Chronicler; supposed to have lived at Alexandria in the third century B.C. In a work entitled Πεί'Ιουδαίων ("About Jews"), containing extracts from foreign authors, Alexander Polyhistor (80-40 B.C.) quotes fragments of Demetrius' chronicles; and these were inserted by Eusebius in his "Præparatio Evangelica" (ix. 17-39).

The first excerpt deals with the history of Jacob from the time of his emigration to Mesopotamia till his death. Demetrius endeavors to establish the Biblical chronology and gives the date of every incident in Jacob's life, even fixing the year and month in which each of Jacob's children was born. The excerptconcludes with the genealogy of Levi back to the birth of Aaron and Moses.

The second fragment is an extract from the history of Moses, laying stress on the genealogy of Jethro in order to demonstrate that Zipporah, the wife of Moses, was a descendant of Abraham and Keturah.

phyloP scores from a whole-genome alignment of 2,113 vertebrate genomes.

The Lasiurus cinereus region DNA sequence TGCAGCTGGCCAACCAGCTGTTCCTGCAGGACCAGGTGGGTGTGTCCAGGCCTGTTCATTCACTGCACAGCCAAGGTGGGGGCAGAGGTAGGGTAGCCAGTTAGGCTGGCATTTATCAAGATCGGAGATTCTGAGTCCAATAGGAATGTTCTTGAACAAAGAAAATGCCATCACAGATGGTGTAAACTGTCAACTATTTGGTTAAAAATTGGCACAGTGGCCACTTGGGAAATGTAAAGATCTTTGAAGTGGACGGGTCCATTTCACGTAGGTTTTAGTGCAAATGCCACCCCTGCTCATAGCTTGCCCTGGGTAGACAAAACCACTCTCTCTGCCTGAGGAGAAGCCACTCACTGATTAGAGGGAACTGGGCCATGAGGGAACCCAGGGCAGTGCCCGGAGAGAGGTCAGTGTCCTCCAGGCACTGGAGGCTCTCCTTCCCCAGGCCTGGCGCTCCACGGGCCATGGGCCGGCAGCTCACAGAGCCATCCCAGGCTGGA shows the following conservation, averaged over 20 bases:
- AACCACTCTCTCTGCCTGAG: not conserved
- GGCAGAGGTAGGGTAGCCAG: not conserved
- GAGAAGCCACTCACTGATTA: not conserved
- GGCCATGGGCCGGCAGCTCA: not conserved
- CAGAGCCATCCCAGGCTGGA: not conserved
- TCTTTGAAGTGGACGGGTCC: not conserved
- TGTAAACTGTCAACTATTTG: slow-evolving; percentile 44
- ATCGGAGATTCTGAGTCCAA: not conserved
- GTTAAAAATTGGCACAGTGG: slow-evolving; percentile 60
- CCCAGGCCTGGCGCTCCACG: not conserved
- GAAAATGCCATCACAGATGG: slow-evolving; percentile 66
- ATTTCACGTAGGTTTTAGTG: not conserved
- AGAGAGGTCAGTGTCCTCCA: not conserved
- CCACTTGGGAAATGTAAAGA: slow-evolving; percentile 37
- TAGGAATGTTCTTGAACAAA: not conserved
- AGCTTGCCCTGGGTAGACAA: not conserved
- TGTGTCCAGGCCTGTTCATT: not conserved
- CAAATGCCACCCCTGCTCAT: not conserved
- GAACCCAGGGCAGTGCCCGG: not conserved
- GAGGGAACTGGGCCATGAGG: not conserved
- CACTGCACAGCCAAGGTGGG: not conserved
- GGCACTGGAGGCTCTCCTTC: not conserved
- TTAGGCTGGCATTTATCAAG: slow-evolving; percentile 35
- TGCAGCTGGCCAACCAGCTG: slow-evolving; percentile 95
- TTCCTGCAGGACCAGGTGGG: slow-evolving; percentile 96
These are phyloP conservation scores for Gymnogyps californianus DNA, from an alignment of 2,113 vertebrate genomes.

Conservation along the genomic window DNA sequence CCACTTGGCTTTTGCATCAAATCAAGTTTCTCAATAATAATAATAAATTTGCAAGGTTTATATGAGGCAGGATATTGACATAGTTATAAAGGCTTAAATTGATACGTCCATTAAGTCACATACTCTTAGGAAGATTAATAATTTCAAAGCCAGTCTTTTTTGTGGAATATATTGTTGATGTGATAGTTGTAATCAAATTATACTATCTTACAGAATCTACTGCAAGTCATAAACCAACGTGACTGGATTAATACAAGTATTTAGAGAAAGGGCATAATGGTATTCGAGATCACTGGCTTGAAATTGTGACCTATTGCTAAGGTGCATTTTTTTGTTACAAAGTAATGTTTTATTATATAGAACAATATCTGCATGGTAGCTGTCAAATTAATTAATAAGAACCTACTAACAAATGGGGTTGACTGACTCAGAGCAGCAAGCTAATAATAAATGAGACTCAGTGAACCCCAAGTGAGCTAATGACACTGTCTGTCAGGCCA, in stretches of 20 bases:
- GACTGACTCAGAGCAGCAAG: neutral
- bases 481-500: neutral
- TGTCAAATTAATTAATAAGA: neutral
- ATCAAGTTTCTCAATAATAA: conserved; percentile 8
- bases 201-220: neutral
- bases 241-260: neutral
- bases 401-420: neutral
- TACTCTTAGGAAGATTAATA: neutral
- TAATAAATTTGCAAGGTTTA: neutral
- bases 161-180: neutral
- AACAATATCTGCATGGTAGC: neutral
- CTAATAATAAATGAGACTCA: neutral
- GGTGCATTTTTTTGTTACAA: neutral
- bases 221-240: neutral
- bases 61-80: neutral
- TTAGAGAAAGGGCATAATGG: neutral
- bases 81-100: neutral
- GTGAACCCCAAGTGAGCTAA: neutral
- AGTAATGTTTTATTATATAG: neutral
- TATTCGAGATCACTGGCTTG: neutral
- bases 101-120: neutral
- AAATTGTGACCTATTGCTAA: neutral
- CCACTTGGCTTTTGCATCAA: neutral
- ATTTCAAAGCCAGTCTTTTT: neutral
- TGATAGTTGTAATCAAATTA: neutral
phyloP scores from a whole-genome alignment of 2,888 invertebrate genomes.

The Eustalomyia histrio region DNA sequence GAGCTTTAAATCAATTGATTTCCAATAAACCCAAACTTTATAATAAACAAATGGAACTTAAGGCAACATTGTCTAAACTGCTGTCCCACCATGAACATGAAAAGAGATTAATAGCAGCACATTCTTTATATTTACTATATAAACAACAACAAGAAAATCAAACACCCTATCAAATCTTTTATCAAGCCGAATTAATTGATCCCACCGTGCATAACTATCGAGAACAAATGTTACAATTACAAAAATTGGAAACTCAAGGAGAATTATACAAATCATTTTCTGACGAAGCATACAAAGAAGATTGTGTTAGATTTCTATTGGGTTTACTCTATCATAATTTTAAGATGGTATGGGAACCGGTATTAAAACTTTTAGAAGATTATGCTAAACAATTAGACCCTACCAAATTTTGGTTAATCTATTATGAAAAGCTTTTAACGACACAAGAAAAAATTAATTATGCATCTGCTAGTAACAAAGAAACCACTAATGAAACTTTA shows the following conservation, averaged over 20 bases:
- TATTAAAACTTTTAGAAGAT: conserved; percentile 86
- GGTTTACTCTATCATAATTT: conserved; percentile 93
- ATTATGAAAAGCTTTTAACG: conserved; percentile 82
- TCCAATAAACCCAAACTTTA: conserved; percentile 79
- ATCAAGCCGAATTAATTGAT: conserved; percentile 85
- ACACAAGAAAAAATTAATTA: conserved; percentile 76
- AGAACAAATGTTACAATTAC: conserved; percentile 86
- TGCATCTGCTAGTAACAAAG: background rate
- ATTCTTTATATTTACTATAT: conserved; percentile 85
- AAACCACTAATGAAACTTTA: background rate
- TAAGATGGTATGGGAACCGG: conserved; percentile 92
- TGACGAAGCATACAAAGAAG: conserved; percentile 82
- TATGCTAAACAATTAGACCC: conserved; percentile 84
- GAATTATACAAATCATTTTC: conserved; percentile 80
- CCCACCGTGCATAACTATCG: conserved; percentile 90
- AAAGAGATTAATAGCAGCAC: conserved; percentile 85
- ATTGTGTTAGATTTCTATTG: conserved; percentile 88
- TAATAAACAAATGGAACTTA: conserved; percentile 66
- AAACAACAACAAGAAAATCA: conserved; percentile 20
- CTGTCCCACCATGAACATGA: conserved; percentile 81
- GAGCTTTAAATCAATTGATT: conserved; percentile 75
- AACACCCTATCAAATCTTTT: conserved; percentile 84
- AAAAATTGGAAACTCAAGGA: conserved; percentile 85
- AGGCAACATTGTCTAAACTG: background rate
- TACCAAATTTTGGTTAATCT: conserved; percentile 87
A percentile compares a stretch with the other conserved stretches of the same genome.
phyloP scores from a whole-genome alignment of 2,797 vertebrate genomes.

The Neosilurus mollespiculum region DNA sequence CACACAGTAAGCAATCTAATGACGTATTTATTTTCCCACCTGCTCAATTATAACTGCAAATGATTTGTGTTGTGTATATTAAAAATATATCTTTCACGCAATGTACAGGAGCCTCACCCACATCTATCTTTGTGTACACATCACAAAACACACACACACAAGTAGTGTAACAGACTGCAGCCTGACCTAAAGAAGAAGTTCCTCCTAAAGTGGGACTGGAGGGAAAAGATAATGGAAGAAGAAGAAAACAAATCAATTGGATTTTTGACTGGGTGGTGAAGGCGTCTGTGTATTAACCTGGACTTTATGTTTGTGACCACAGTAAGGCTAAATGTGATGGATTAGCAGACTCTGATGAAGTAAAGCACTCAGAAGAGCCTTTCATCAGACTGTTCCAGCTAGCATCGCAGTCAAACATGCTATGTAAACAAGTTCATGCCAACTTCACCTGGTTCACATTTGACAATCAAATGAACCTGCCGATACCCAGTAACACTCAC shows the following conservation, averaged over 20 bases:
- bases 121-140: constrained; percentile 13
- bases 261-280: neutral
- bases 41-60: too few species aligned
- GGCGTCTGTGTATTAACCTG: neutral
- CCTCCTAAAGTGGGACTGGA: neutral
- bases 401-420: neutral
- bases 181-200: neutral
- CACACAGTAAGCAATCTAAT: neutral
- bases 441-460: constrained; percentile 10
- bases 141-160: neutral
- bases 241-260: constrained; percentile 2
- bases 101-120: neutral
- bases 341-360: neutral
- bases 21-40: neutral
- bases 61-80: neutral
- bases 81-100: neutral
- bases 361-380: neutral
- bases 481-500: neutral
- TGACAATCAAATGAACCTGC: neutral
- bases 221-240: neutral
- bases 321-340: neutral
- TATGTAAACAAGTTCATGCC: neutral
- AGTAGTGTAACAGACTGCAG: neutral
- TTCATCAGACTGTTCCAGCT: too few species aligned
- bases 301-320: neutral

The third excerpt gives an account of the sweetening of the water of Marah (Ex. xv. 23).

Another fragment was preserved by Clemens Alexandrinus ("Stromata," i. 21, 141), who gives the title of Demetrius' chronicles as Περὶ τῶν ἐν τῇ Ἰουδαίᾳ Βασιλέων . This fragment endeavors to determine exactly the period of the exile of the Ten Tribes, and that of the tribes of Judah and Benjamin till Ptolemy IV. (222-205 B.C.), in whose reign the chronicler evidently lived.

From the orthography of proper names, and from various expressions used, it is evident that Demetrius used the Septuagint, not the Hebrew Bible. For the determination of certain dates he relied on the Biblical exegesis in use among the Palestinian Jews. Josephus used Demetrius' chronicles for his "Antiquities," and adopted his chronological system.

  • Freudenthal, Hellenistische Studien, i. 35 et seq.;
  • Bloch, Die Quellen des Flavius Josephus, pp. 56 et seq., Leipsic, 1879;
  • Vaillant, De Historicis Qui Ante Josephum Judaicas Res Scripsere, pp. 45-52, Paris, 1851;
  • Herzfeld, Gesch. des Volkes Israel, iii. 486 et seq.;
  • Grätz, Gesch, iii. 604-606;
  • Schürer, Gesch. iii. 349-351, 3d ed.
J. I. Br.
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